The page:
Friday, December 14, 2012

A Rumpus in the Back Slums

According to reports of the day, street fighting was not uncommon in the early days of Brisbane Town. In fact, many of the townspeople considered outbreaks of pugilism an entertainment.

To the disgust of one correspondent to the Moreton Bay Courier, some of the most enthusiastic spectators were women.

Colonial Soldier
PUGILISTIC DISPLAYS. - A correspondent in calling our attention to a desperate fight which took place in North Brisbane on Tuesday last, between a soldier and a sawyer, says:-

"I counted no less than eight women who were present, looking on with great interest; and one disgrace to her sex was actually cheering and goading the men on by applause, oaths, and shouts!

This virago was the wife of one of the combatants."

O témpora, O mores[1]![2]

Women were not only spectators. They were not shy to enter the field of combat themselves.

A frequent correspondent to the Moreton Bay Courier using the nome de plume "Asmodeus”[3], described one such bout in the area of humble abodes behind the main street of Brisbane Town.

The report is a wonderful example of the erudite and entertaining writing style of a educated person of the time, observing the street life of the town.

Early View of Queen Street, Brisbane

RUMPUS -A correspondent signing himself "Asmodeus[4]" calls our attention to the rows which he states nightly take place in some of the houses at the back of Queen-street, near the Military Barrack.

On Monday evening it appears there was a regular “shindy" amongst the folks in the "back slums," and a first rate scene was exhibited between two married females, both of middle age.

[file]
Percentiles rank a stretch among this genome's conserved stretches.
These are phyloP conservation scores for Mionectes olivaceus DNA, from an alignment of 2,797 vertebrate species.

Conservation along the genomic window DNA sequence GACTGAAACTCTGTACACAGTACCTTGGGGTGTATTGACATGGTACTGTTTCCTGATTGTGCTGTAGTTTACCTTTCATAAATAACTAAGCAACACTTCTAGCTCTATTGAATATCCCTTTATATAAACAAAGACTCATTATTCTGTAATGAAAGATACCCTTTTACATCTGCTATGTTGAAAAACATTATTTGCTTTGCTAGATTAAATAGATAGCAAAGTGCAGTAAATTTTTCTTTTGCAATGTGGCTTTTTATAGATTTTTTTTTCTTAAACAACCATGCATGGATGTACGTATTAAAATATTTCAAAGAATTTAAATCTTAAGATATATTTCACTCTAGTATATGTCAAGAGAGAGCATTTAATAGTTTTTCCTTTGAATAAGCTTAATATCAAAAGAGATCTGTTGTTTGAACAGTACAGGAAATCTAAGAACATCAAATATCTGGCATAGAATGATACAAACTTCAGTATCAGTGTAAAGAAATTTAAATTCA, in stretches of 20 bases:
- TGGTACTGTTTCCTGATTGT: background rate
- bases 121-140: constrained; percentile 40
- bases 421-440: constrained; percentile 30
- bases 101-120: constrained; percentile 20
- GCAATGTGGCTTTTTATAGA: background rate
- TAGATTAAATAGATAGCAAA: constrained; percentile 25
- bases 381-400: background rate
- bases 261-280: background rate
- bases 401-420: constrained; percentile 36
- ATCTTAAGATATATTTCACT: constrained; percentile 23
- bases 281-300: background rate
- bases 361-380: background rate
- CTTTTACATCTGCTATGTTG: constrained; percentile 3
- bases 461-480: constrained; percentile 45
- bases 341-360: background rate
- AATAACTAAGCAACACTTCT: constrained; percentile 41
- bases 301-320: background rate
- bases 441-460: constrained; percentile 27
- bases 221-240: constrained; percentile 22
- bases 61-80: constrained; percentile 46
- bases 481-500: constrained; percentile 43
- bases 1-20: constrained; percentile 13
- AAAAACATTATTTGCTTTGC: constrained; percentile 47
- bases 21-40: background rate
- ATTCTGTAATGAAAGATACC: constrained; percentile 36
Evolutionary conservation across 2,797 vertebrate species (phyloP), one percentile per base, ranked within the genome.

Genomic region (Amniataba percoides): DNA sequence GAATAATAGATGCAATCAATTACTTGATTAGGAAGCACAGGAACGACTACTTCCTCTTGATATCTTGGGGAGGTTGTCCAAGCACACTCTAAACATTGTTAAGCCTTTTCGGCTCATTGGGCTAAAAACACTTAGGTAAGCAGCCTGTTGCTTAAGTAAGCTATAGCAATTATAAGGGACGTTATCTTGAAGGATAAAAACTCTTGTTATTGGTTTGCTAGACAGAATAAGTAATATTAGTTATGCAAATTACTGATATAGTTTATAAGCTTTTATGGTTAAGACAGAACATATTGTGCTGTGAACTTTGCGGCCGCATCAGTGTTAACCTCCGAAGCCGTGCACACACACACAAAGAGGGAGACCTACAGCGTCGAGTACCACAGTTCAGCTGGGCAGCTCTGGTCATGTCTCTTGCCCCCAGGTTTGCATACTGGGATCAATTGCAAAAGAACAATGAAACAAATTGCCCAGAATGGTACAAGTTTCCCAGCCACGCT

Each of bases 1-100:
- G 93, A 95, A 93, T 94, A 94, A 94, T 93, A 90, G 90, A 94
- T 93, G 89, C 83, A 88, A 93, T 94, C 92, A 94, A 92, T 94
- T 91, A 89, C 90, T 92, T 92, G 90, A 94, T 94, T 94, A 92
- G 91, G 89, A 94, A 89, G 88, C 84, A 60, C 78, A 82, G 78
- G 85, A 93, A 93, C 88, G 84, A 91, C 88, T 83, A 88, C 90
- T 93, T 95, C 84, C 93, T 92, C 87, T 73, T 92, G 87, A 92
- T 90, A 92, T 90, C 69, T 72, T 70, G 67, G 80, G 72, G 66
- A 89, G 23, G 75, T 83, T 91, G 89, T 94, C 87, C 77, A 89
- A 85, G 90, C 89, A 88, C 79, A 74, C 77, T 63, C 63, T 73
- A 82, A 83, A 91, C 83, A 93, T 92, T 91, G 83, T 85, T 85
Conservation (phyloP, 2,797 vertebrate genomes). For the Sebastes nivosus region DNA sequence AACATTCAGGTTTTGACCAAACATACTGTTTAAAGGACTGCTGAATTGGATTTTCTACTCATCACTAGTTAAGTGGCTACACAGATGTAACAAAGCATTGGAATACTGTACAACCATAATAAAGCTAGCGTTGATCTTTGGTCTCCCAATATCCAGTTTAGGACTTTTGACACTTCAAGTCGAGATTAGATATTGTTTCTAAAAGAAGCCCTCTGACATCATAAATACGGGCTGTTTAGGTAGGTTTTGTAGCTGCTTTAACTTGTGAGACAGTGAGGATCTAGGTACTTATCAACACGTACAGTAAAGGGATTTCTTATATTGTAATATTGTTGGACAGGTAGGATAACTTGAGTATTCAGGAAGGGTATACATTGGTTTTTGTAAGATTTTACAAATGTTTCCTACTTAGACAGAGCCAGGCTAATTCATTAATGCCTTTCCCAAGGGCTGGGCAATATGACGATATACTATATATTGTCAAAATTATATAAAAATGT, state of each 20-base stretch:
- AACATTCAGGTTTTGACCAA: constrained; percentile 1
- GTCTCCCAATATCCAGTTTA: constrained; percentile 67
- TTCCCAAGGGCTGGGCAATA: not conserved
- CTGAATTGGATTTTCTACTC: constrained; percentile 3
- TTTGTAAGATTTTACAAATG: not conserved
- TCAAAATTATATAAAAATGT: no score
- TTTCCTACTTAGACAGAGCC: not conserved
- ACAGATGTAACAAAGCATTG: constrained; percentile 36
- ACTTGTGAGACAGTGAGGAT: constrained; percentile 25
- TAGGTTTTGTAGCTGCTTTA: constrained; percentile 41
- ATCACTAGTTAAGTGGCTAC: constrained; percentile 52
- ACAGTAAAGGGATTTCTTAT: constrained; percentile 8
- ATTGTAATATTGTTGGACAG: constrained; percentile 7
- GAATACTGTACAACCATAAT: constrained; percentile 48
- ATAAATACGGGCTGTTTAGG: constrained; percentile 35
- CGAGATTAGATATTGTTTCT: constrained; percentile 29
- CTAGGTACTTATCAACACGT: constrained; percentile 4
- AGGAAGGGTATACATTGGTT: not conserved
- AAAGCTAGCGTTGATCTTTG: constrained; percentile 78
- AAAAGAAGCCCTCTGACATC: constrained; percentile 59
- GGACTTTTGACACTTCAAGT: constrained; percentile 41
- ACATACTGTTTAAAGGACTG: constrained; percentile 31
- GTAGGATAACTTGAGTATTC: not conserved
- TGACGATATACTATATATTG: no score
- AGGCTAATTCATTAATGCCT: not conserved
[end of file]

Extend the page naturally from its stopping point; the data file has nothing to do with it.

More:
The combatants commenced by belabouring one another with broomsticks, and eventually resorted to "fistycuffs," displaying no little science, and several distinct rounds came off with great applause. Jealousy, we understand, was the belli tete rima causa[5], and we are enabled to state that the conjugal rights were effectually vindicated, as the offended spouse completely destroyed that beauty which had beguiled her husband, who, by the way, stood by during the whole combat, apparently delighted at the contest for his affections.

Victorian Era Street Scene

To his great astonishment, however, his spouse having demolished her feminine adversary, immediately directed her energies to her liege lord and master, and, amid the roars and cheers of the bystanders, gave him a sound drubbing.

She was, however, "hauled off," as Jack would say, but not before the countenance of her dear husband had been made a miniature map of the Carribbee Islands, which had been graphically described thereon by the nails of his better half.[6]

There are no reports of any police involvement in the skirmish so the citizens involved seemed to have settle their dispute without the interference of the law.

[1] Oh, the times! Oh, the morals! (Latin)
[2] The Moreton Bay Courier Saturday 18 December 1847
[3] Hebrew King of demons.
[4] Hebrew King of demons.
[5] Cause of the nasty fight. (Latin)
[6] The Moreton Bay Courier Saturday 27 November 1847

No comments:

Post a Comment